Trans Mountain posts $36 million loss to date

Financing costs total $87 million in first seven months of government ownership

Pipe is being stockpiled in anticipation of a construction start later this summer. | Trans Mountain

The Trans Mountain pipeline posted a $36 million net loss for the federal government in the first seven months that it owned the pipeline, according to the Parliamentary Budget Officer.

A big chunk of that loss is attributable to $87 million in financing – i.e. interest on the debt the government incurred to buy the pipeline from Kinder Morgan Canada (TSX:KML).

Were it not for the interest payments on the debt, the pipeline would have generated $36 million in profits over the seven-month period examined by the PBO.

By the end of this year, Kin Lo, an accounting professor at the University of BC's Sauder School of Business, expects the pipeline could be slightly in the black, thanks to increased toll revenue.

The federal government bought the existing Trans Mountain pipeline and the Trans Mountain Expansion Project (TMEP) in 2018 for $4.4 billion, of which $1.1 billion was for money already spent or committed to the expansion before it was halted by the courts. To make the aqusition, the federal government borrowed $5 billion, at an interest rate of 4.7%.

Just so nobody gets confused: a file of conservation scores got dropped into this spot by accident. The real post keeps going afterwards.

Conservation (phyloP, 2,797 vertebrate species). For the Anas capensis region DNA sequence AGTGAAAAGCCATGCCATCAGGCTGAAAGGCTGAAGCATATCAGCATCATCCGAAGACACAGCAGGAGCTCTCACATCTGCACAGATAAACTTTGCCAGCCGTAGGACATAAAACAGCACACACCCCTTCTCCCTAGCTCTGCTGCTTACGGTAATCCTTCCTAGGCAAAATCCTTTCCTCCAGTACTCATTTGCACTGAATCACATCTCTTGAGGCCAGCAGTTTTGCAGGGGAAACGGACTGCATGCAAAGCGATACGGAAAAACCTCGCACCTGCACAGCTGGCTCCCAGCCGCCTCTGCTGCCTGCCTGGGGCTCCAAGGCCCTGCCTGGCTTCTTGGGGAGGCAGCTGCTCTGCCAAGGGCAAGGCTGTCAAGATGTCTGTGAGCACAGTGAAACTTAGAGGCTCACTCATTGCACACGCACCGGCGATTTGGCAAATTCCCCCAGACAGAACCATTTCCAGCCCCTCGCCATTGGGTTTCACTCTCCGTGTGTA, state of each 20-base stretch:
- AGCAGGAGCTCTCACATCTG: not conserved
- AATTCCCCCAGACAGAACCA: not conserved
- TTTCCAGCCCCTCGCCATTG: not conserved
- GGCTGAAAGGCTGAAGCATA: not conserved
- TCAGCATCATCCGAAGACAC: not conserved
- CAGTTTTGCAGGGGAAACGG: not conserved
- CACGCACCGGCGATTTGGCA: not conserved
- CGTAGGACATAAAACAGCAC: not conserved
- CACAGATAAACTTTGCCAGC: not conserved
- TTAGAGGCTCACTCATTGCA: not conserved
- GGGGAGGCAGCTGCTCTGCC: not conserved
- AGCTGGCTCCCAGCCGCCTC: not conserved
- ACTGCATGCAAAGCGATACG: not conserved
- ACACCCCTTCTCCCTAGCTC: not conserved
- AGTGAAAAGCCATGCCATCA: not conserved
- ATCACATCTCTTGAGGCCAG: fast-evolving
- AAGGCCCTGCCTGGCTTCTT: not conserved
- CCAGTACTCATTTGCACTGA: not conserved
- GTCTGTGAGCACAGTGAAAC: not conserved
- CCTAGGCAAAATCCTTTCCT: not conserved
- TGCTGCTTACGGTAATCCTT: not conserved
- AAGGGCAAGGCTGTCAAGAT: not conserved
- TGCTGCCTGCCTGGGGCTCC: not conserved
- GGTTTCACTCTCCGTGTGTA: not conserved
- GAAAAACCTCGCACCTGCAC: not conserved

In the first seven months that the government owned the pipeline, it generated $229 million in operating revenue, according to a PBO analysis of the financial reporting by the Canadian Investment Development Corp. (CDEV), the Crown corporation now responsible for the pipeline assets.

The operating expenses for the pipeline totalled $132 million, and depletion and depreciation costs were $61 million. Financing costs (interest payments on debt) was $87 million.

Lo said operating expenses were lower for the first three months of this year, compared to the September to December period of 2018. He attributes this to the transition after the federal government acquired the pipeline from Kinder Morgan. He said legal costs and staffing adjustments might account for higher operating expenditure in 2018, compared to the first three months of 2019. And he expects a 30% increase in toll charges will improve the pipeline's bottom line, going forward.

"If the expenses in these first three months of 2019 are reflective of the remainder of the year, combined with the 30% higher tariff rates in effect since May 1, I would expect the pipeline to turn in a modest profit of $15-20 million for the year 2019," he wrote in an email to Business in Vancouver.

As a number of observers have pointed out, the real value for the federal government in buying the pipeline lies in its expansion. In a 2018 financial statement, Kinder Morgan Canada estimated the expanded pipeline would generate $900 million in revenue annually.

If, for some reason, the twinning project – estimated to cost between $7.4 billion to $9.4 billion – was never completed, the government would need to write off about $2 billion. That includes money already spent on the expansion and good will payments.